The banks needed cash to meet huge demands by savers withdrawing their money. Businesses needed cash to pay bills. Insurance companies needed cash to pay claims.

So the execs went to their financial VPs to dig up something they could sell off for cash.

“What’s this stuff?” they asked.

“They’re bonds, sir,” came the answer. “They’re solid investments — not like stocks.”

“Can you sell ‘em?”

“Sure we can. But bonds are good for bad times. You shouldn’t be selling them now because …”

“I don’t give a damn if they’re good, bad, or in between. Sell ‘em! Raise cash!”

Thus, tremendous amounts of bonds were dumped on the market. High-grade bonds. Low-grade bonds. Muni bonds. Treasury bonds. It didn’t matter what color or denomination. Everywhere, individuals, financial institutions, and businesses were getting rid of their bonds.

If they were low grade or on the verge of default, they got no more than pennies on the dollar. And even with higher grade bonds, many investors were simply throwing the baby out with the bath water, driving prices to new lows.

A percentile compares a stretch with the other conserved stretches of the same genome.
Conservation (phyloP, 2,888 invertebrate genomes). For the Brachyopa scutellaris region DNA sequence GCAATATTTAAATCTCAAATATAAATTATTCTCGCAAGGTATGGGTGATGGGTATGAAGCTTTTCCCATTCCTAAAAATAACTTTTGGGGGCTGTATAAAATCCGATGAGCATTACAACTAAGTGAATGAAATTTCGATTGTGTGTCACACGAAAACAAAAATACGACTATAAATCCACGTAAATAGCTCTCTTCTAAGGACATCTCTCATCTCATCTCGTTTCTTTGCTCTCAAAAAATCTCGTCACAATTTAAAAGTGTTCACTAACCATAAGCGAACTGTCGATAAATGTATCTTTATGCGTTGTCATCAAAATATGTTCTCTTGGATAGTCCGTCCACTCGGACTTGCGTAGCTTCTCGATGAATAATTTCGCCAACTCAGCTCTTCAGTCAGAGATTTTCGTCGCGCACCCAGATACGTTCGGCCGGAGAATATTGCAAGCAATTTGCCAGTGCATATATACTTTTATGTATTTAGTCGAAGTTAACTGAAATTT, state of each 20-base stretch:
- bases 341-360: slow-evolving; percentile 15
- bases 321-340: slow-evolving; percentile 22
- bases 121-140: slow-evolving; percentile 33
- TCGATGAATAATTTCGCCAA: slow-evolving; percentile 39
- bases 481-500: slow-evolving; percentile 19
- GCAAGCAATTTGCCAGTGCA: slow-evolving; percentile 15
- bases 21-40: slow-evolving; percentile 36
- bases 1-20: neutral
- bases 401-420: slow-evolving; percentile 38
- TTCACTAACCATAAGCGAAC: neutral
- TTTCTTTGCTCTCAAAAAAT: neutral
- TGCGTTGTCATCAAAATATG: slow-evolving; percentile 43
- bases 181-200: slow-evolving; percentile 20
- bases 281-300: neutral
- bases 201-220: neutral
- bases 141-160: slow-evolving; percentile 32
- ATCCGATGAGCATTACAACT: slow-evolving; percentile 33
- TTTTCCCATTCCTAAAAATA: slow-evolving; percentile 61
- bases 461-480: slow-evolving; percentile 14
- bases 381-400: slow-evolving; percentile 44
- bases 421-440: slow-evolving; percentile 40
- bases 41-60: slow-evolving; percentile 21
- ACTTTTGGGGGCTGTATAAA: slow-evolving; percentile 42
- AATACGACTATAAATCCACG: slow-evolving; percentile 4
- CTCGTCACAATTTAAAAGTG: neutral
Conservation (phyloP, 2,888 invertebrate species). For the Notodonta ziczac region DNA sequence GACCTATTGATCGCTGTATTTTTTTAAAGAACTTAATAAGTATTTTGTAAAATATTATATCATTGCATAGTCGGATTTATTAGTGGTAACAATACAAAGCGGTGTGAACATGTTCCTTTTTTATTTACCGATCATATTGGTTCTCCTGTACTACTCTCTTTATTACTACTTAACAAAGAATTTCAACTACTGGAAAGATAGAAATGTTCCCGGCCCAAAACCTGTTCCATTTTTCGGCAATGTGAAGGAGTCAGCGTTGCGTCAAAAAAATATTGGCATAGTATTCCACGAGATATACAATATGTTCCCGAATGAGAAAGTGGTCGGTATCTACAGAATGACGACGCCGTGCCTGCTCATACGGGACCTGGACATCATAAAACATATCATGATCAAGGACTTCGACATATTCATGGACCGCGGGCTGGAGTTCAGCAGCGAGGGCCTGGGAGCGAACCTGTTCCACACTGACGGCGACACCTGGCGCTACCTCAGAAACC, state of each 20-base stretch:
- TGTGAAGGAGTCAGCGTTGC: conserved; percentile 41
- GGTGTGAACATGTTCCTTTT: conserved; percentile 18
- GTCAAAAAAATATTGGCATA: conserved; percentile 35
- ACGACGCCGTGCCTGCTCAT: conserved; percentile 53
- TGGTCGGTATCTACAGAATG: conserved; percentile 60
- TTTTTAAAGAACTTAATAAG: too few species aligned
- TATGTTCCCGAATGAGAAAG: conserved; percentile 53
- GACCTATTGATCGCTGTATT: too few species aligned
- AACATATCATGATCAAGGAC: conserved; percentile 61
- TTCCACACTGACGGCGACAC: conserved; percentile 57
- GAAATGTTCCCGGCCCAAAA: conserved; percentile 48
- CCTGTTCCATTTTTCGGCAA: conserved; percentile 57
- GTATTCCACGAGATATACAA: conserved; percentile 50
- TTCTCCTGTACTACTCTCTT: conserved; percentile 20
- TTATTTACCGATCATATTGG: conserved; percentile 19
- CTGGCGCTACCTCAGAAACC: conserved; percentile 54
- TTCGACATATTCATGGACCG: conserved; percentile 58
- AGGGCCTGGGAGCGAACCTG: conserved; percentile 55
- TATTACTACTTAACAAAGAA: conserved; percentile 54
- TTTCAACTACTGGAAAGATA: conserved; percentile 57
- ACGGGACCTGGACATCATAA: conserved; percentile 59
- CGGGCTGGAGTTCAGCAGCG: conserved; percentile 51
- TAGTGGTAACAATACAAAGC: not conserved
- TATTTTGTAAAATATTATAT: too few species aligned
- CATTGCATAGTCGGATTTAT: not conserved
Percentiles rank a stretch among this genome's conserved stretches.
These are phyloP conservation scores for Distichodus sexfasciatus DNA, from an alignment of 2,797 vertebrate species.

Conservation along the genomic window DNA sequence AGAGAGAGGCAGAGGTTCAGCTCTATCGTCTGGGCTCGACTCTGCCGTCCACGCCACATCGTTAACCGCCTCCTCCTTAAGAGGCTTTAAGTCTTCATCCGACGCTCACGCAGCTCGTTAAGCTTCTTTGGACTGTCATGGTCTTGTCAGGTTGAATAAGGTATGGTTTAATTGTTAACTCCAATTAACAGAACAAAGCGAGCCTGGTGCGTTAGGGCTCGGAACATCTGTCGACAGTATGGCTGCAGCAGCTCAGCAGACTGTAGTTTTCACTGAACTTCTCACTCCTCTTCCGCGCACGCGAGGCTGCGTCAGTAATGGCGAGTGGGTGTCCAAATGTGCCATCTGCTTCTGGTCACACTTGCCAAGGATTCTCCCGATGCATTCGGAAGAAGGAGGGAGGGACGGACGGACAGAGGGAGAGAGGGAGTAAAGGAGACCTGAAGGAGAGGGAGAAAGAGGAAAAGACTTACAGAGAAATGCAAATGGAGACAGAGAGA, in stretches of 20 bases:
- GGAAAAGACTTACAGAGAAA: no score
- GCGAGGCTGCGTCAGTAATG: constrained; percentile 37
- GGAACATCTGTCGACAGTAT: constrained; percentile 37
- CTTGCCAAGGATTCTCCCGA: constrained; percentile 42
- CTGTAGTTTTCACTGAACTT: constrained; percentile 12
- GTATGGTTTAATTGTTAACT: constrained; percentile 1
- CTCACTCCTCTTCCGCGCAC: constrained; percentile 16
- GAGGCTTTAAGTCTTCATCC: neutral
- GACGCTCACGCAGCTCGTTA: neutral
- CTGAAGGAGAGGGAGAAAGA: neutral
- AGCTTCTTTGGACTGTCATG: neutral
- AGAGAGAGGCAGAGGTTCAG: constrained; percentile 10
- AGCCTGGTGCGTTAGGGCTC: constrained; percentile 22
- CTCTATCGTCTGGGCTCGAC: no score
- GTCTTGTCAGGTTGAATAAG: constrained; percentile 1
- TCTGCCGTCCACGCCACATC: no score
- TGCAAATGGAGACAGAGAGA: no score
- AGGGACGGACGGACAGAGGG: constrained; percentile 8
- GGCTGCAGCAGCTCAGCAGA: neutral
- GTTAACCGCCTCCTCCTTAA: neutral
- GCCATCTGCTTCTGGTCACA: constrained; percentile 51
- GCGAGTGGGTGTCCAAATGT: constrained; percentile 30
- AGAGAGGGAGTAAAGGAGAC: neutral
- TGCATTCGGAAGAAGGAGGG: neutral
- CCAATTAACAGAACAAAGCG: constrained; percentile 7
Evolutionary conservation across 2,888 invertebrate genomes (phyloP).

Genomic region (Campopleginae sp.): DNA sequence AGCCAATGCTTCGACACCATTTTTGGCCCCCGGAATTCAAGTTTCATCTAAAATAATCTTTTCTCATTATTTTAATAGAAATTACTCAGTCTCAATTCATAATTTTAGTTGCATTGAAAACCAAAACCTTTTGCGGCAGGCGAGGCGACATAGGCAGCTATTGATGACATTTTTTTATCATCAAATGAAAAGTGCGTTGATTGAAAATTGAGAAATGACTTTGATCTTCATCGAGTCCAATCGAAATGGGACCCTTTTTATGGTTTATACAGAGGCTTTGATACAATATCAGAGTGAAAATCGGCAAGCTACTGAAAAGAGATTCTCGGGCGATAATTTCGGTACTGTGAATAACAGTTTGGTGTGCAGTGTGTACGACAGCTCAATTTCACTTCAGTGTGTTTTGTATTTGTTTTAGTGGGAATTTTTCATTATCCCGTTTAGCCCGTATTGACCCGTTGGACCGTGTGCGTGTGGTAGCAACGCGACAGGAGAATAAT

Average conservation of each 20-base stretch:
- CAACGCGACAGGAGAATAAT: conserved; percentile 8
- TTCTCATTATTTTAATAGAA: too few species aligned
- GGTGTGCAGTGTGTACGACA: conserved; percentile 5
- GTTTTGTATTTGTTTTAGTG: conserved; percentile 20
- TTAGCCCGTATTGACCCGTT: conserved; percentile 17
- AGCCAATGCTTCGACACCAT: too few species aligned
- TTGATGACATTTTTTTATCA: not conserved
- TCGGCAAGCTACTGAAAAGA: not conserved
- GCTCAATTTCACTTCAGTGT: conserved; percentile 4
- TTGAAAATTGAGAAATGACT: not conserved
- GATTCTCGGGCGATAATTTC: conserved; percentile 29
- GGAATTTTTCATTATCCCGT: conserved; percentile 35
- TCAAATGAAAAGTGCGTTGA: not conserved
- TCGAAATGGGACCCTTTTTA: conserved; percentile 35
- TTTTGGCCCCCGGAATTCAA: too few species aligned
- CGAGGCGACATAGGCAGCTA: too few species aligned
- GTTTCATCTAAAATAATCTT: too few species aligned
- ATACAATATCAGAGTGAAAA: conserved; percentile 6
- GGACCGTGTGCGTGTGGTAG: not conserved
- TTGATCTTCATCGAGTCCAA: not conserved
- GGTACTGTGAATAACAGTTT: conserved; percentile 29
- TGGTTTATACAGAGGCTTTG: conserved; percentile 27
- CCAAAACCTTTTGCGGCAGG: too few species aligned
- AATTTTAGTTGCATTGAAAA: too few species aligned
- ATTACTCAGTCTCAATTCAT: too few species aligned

Looking back, I wish I could have had the foresight to convert my winnings from the stock market crash into the highest grade bonds. On top of the high yields, the purchasing power of the dollar improved. And throughout the entire Depression, bonds outperformed virtually every other investment in the world, with far less risk.

But by the time we had figured it out, the opportunity was gone. As the Depression progressed, rates fell back down again, and only those who had locked them in during that unusual period were able to enjoy the higher incomes. — J. Irving Weiss

The Key Lesson to Be Learned From Dad’s Experience: Wait till you can get juicy, double-digit yields on some of the highest quality bonds in the world. Then, start buying! But whatever you do, don’t get stuck in bonds when their yields have been driven down to the lowest levels in history.

Good luck and God bless!